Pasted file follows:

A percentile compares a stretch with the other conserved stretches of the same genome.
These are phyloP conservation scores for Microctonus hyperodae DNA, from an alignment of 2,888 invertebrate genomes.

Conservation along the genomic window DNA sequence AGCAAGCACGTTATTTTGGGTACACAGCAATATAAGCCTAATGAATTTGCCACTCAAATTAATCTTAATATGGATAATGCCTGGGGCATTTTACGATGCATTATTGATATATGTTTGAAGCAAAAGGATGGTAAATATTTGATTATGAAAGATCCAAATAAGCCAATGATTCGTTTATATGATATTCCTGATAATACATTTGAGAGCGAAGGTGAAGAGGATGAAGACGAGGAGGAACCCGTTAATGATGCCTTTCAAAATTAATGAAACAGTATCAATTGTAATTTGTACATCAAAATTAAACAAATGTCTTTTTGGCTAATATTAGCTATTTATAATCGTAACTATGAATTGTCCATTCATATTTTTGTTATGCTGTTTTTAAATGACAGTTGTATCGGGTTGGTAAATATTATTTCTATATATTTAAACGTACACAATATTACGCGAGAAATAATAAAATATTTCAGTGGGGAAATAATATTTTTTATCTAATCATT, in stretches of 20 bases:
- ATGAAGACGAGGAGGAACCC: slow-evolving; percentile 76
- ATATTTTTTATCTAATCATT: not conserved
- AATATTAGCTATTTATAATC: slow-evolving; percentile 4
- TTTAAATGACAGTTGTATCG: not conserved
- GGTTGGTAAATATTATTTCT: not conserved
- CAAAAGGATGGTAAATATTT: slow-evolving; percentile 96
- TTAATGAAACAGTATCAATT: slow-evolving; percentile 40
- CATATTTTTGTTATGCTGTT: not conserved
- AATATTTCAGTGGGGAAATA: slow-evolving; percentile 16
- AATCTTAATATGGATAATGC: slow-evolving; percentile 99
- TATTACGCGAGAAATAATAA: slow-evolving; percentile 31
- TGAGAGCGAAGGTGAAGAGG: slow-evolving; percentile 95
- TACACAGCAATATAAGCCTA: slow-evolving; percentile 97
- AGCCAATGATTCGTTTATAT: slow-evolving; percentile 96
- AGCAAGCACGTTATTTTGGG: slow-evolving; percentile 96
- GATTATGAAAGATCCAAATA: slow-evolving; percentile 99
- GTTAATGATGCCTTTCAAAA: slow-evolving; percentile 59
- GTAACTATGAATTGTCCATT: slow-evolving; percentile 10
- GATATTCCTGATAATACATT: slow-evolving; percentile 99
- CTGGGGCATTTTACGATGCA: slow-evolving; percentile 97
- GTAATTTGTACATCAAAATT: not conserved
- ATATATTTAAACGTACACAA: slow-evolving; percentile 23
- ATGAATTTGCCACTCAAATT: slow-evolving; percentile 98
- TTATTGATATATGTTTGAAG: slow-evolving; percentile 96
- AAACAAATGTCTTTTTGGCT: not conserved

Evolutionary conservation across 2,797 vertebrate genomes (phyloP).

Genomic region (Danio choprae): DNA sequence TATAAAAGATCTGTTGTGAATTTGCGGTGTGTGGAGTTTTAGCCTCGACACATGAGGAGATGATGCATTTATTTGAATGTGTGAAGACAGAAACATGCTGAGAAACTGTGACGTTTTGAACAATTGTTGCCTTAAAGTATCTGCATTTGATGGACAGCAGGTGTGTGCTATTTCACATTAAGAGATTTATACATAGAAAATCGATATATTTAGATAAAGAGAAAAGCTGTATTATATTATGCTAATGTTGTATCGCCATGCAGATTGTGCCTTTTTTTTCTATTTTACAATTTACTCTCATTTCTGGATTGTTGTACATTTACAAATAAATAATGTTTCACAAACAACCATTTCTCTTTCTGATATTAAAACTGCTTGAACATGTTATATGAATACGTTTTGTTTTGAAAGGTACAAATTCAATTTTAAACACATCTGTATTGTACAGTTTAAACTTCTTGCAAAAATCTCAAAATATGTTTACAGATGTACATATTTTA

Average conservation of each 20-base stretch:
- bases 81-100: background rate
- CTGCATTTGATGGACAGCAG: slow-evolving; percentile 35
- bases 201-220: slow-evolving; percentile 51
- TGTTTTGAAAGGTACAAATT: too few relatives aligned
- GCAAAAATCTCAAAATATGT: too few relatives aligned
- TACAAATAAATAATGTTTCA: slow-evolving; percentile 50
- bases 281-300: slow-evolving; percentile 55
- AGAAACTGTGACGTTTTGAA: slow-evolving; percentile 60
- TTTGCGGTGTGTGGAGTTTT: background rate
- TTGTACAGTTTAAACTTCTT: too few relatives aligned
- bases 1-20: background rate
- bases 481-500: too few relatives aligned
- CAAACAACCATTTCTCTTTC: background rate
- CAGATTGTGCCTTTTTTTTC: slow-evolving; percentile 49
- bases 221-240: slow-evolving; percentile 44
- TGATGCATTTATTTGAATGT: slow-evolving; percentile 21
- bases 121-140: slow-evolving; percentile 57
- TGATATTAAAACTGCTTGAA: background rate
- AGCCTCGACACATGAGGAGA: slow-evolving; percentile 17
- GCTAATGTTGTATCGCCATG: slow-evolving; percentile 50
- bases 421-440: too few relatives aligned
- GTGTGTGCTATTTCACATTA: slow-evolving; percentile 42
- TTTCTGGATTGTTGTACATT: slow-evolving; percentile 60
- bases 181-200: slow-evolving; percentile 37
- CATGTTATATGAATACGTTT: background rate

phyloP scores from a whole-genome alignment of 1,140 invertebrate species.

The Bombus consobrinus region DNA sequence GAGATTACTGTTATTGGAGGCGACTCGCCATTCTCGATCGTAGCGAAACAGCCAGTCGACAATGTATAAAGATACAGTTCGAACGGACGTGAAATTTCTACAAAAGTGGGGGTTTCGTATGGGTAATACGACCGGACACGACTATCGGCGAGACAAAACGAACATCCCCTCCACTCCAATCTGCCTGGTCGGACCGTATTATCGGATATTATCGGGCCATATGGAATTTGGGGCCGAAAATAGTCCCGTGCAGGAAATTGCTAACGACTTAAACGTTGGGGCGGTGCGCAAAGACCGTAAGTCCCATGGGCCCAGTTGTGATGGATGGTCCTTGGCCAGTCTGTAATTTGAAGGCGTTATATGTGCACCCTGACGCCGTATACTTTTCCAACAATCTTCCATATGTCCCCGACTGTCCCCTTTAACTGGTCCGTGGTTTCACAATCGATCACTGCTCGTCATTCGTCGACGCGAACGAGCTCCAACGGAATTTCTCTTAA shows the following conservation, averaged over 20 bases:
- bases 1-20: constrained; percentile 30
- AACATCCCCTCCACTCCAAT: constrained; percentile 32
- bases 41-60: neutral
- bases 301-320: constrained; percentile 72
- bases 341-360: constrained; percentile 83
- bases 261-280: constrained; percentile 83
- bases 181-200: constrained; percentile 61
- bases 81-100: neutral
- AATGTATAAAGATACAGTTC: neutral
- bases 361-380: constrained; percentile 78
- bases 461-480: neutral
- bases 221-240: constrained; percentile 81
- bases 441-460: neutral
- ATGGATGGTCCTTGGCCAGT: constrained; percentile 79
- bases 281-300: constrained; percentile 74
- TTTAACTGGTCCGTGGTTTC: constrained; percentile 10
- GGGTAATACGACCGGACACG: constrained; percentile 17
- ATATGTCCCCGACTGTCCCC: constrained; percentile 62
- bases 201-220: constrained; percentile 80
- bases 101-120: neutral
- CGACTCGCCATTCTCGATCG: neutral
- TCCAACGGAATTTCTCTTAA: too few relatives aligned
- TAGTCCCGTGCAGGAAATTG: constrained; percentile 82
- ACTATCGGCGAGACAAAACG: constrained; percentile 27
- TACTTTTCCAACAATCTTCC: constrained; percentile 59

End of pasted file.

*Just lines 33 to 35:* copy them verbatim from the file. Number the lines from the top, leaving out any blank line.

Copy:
- CTGCATTTGATGGACAGCAG: slow-evolving; percentile 35
- bases 201-220: slow-evolving; percentile 51
- TGTTTTGAAAGGTACAAATT: too few relatives aligned